Sexy in the City

UPDATED 08/14/2000 at 01:00 AM EDT Originally published 08/14/2000 at 01:00 AM EDT

Stretched out on sofas in a private suite deep inside New York City's Madison Square Garden on July 28—but not far from the madding crowds of mostly teen fans who've been dogging them since they hit town four days earlier—the five members of 'N Sync are savoring a rare moment of tranquility. "We're exhausted," says Justin Timberlake. "Excited and exhausted at the same time."

It's little wonder that Timberlake, 19, and his bandmates—JC Chasez, 24, Lance Bass, 21, Chris Kirkpatrick, 28, and Joey Fatone, 23—are feeling a bit out of sync. Winding up the first leg of a 42-city tour launched in May to promote No Strings Attached, the group's 12 million-selling sophomore CD, the Fab Five have been playing to sellout audiences at the Garden all week (including a live HBO concert on July 27), schmoozing with the likes of Rolling Stone Keith Richards and MTV's Carson Daly, and late-night partying with Jennifer Lopez and Sean "Puffy" Combs, rapper Jay-Z and Savage Garden's Darren Hayes.

On day five, the boys are awakened at 5 a.m. to rehearse for a Today performance before a record-setting 15,000 fans in Rockefeller Plaza—three times the number who turned out a month earlier to hear Britney Spears.

Despite the presence of Spears, 18, backstage—and a sighting of her and Timberlake dirty-dancing at Manhattan's Lotus nightclub earlier in the week—Timberlake denies rumors of impending nuptials. "I laughed when I heard [the rumors]," he says. "If I was really seriously thinking about getting engaged to anyone, nobody would know about it." His fellow Syncers also try to keep the lid on their love lives. "We don't like to talk about the people we date," says Fatone, "because they catch so much crap for it. They don't want to be in the spotlight." "I gotta tell you, I would not want to be my girlfriend," says Chasez. "I would," quips Kirkpatrick.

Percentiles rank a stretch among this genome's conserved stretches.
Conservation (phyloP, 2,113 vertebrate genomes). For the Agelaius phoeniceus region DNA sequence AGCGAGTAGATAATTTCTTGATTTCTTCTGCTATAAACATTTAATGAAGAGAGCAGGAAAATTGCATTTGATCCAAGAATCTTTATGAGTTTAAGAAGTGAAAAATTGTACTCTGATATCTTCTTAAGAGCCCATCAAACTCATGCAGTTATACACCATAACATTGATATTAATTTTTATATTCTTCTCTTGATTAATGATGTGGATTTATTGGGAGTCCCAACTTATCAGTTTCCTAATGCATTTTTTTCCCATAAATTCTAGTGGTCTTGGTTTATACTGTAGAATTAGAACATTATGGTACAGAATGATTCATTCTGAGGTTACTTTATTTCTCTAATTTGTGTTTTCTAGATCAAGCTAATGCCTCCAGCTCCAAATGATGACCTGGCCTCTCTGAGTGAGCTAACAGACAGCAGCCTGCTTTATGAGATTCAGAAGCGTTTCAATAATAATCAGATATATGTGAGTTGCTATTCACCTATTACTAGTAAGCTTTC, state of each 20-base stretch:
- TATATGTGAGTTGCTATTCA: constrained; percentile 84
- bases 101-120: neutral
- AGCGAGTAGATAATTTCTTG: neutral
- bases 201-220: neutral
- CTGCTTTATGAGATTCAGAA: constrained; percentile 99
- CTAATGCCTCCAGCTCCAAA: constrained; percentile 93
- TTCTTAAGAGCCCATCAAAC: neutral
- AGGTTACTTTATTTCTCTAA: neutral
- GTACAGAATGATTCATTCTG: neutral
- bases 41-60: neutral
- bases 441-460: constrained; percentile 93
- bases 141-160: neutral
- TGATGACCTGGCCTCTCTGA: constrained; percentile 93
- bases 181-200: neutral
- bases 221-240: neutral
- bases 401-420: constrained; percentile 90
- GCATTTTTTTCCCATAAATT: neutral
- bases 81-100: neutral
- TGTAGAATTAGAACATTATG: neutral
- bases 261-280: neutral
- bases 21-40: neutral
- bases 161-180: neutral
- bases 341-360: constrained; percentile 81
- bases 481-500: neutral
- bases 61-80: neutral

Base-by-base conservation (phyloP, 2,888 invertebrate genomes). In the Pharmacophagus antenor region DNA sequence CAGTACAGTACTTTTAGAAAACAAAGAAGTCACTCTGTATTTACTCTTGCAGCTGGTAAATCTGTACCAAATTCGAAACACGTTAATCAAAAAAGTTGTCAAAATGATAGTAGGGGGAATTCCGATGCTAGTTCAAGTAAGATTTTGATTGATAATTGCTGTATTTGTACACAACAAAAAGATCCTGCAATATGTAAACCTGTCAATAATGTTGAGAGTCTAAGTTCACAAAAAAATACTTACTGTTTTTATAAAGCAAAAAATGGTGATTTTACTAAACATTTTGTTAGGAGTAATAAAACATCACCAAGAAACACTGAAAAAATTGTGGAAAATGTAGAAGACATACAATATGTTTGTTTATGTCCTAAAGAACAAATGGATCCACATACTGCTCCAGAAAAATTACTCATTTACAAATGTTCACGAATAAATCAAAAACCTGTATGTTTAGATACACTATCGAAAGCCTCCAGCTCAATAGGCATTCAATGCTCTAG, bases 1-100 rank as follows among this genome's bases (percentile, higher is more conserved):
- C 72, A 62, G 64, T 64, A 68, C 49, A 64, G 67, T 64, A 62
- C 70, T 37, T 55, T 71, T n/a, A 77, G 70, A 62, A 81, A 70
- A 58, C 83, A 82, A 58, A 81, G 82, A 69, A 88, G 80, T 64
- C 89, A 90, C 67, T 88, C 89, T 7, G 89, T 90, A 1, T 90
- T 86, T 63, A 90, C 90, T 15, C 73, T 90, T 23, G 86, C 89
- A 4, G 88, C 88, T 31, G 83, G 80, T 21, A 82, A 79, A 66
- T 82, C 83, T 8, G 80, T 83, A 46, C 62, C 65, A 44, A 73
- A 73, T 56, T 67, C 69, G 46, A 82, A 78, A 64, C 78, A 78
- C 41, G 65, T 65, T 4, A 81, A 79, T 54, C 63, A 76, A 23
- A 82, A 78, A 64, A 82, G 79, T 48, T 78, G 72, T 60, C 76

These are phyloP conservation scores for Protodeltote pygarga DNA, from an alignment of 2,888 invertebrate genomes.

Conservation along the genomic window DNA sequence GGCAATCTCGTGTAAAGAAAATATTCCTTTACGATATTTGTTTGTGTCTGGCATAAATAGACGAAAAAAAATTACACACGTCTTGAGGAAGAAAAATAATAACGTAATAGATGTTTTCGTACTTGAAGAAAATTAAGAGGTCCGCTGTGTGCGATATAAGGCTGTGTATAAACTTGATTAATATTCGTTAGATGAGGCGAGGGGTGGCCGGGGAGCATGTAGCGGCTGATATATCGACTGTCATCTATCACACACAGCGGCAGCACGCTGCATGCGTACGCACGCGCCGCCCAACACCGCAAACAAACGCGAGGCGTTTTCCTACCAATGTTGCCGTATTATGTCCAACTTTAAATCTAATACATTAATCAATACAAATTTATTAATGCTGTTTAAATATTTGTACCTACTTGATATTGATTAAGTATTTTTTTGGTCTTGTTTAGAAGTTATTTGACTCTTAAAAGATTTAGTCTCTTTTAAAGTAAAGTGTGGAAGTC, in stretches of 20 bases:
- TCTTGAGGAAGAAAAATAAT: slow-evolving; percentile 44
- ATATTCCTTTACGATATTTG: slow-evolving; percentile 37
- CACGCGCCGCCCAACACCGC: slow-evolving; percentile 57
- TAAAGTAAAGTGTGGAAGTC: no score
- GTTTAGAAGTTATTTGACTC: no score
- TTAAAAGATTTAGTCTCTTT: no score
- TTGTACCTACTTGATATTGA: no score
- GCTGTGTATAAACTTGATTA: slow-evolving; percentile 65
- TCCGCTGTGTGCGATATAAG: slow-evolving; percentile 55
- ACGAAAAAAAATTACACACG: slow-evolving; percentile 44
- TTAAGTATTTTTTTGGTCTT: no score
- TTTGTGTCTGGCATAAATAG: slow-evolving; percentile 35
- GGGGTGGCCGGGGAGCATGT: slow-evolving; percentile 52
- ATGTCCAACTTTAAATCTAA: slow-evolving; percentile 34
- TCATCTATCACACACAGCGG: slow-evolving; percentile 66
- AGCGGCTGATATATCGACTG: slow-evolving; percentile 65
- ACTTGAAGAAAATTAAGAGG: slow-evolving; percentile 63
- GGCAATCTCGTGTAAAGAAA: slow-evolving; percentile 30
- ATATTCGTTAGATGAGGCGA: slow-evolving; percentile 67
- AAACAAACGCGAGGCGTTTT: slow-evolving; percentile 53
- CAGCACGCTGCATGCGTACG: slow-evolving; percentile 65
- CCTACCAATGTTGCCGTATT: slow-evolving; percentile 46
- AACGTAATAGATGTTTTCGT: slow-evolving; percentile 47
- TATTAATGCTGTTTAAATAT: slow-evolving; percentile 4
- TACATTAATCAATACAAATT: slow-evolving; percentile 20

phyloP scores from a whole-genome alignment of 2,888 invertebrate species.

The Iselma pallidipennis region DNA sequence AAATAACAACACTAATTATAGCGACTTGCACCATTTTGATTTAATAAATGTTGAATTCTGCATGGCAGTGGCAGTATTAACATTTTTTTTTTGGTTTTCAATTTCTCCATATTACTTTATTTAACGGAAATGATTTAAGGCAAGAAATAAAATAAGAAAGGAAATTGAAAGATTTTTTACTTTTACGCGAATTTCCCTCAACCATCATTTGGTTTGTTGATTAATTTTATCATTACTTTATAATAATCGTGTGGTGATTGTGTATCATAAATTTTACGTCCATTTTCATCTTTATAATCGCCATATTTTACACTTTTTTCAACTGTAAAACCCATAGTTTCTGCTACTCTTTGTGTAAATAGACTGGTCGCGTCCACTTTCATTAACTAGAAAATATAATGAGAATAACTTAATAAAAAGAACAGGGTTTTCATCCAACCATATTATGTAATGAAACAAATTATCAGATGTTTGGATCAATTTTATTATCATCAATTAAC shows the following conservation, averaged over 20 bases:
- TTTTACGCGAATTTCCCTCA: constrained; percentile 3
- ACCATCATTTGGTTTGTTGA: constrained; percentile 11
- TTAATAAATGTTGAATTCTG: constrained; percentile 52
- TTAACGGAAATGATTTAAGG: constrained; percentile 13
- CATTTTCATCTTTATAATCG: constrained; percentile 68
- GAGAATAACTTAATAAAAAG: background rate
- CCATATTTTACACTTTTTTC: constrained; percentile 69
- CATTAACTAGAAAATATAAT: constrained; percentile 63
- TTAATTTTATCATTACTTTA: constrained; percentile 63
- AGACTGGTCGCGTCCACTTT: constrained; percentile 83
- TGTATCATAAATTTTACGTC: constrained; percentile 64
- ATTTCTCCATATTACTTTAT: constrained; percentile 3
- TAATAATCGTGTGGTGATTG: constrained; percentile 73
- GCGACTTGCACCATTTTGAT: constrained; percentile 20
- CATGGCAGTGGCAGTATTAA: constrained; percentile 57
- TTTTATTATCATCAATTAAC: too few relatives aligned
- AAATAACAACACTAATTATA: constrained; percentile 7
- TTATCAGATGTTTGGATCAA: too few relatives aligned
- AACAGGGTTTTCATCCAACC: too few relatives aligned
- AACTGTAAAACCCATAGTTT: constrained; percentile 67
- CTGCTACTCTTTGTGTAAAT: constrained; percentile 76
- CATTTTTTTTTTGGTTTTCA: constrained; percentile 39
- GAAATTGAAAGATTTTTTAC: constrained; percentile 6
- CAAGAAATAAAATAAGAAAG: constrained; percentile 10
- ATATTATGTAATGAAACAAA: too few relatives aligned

Being an 'N Sync parent can also be stressful. "This is scary," says Fatone's mother, Phyllis, 48, when dozens of girls surround a van carrying band members and pound on the windows as it pulls away from the hotel. "You don't want to see anybody get hurt." Surveying the throng, Fatone's father, Joe, 53, sees only opportunity. "Twelve million one, 12 million two," he jokes, ringing up CD sales on an imaginary cash register. "Ka-ching!"

The boys find the adulation humbling. "We remember when we couldn't get arrested," says Kirkpatrick, who was singing doo-wop at Universal Studios in Orlando when he and the others formed 'N Sync in 1995. "Now we get our own HBO special. It's amazing. It's cool!"

It will be amazing to cool down too. With a two-month hiatus before their tour resumes in October, the exhausted bandmates look forward to a less frantic schedule. In their Garden bunker they consider their options. "Play video games!" suggests Kirkpatrick. "Go away!" shouts Fatone. An even more radical possibility occurs to Timber-lake: "We'll go to our own homes!"

Steve Dougherty
Sue Miller in New York City

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